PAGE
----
BY MAX LANE
Despite protests by human rights groups and large sections of the legal profession, Indonesia's police are continuing their prosecution of more than 30 people for their political activities.
In the northern province of Aceh, where the military is locked in fierce struggle with supporters of a referendum on independence, pre-trial hearings have begun in the case of Kautsar, the chairperson of the Acehnese People's Democratic Resistance Front.
Kautsar was arrested on July 11 during a police "sweep" in the provincial capital Banda Aceh, when police found protest leaflets in the car he was travelling in. The leaflets called on the Acehnese people to boycott the payment of taxes as a protest against the national government's repression and exploitation of the province.
The leaflets also called for the closure of ExxonMobil plants in Aceh, because the giant oil company had been financing a military presence.
In custody since his arrest, Kautsar is being charged with "spreading hatred against the legitimate government", a law used during the Dutch colonial period and extensively under Suharto's dictatorship, when critics were frequently imprisoned for up to 15 years.
At pre-trial hearings, the defence brought forward witnesses who testified that the police who detained Kautsar had no arrest warrant and forbade him from contacting a lawyer.
They also confirmed that Kautsar was travelling in the car to see his ill brother in a local hospital and was carrying out no political activity at the time.
Under Indonesian law, an arrest warrant is necessary for any detention, except when the suspect is detained while committing an illegal activity.
While police representatives accepted witnesses' testimonies that there was no illegal act underway and that officers lacked a warrant, the judge ruled that the arrest still stood and ordered Kautsar stand trial.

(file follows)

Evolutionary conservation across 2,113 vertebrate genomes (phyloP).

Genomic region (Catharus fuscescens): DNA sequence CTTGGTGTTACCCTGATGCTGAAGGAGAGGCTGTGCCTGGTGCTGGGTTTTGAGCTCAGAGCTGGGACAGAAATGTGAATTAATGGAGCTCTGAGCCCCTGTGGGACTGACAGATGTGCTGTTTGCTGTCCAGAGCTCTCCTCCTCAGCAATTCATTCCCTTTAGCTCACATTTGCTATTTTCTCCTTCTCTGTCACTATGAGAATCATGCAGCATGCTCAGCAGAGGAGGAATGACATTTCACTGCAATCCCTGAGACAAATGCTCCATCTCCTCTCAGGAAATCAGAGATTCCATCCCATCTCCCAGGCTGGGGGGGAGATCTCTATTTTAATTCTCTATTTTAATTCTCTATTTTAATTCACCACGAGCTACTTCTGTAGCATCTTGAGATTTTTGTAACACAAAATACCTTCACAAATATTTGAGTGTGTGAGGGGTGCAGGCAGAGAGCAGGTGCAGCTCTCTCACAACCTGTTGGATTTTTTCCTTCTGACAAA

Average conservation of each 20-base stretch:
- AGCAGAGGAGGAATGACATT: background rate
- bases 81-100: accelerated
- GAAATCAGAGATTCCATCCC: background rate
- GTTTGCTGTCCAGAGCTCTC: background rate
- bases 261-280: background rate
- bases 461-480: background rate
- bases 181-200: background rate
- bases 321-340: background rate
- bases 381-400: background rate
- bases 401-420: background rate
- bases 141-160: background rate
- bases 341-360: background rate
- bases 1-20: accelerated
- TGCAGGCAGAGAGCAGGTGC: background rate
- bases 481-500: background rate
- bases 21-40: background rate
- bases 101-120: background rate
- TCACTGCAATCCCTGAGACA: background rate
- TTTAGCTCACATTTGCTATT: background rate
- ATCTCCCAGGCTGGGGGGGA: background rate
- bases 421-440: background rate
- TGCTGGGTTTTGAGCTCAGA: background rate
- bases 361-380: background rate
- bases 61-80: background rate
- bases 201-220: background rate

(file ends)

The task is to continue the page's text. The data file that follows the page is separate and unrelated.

In Surabaya, in East Java, Purwadi, the chairperson of the provincial branch of the People's Democratic Party (PRD), remains in jail along with eight other activists, including two members of the National Awakening Party of former president Abdurrahman Wahid, both of whom are members of the Bondowso Sub-Provincial Parliament.
The eight were arrested on July 31 while distributing leaflets demanding that Suharto's party, Golkar, be put on trial, that the military withdraw from political activity and that the assets of corrupt Suharto-era cronies be confiscated.
Purwadi was arrested in relation to the same case on August 9. Two days later, the offices of the PRD in Surabaya were raided and computers, other equipment and documents seized by police. The police had no search warrants or other required documents.
On August 15, the Surabaya People's Council, representing more than 20 activist groups, organised a protest delegation demanding their release.
Purwadi and the other eight activists are being charged with "spreading hatred against a legitimate government".
On September 5, the police stated that they had ended their investigation and handed all the charge sheets and documents to the East Java attorney-general's office. However, on September 7, the attorney-general returned the documents to the police asking for more information.
A team of 23 lawyers has been formed, including Surabaya's most prominent human rights lawyer, to prepare the case. They intend to seek a pre-trial hearing to demand the case be dismissed because of illegal arrest. They also want to charge the police with illegal seizure of equipment from the PRD office.
In Bandung, in West Java, the trials of 12 of 19 activists arrested during worker protests in June have begun.
Most of the activists are from the Young Christian Workers, with others affiliated to the PRD and the National Student League for Democracy.
The 12 standing trial have now been released from prison and are facing charges less serious than those being used in Aceh and Surabaya.
However, it is reported that many of the detainees, both students and workers, were beaten during detention and forced to sign confessions.
According to the Asian Human Rights Commission, the prisoners have been treated extremely badly. They went on a hunger strike for eight days, and eventually were given medical attention and ordered to end their fast.
The police have also moved against popular singer Harry Roesli after he sang a song satirising society's commitment to the values of pancasila, the official state ideology. Roesli may also be brought to court.
Pre-trial hearings have also begun in relation to the arrest of seven senior police officers for holding informal discussions as to whether their superiors had broken the law in defying various instructions from President Wahid while he was in offce.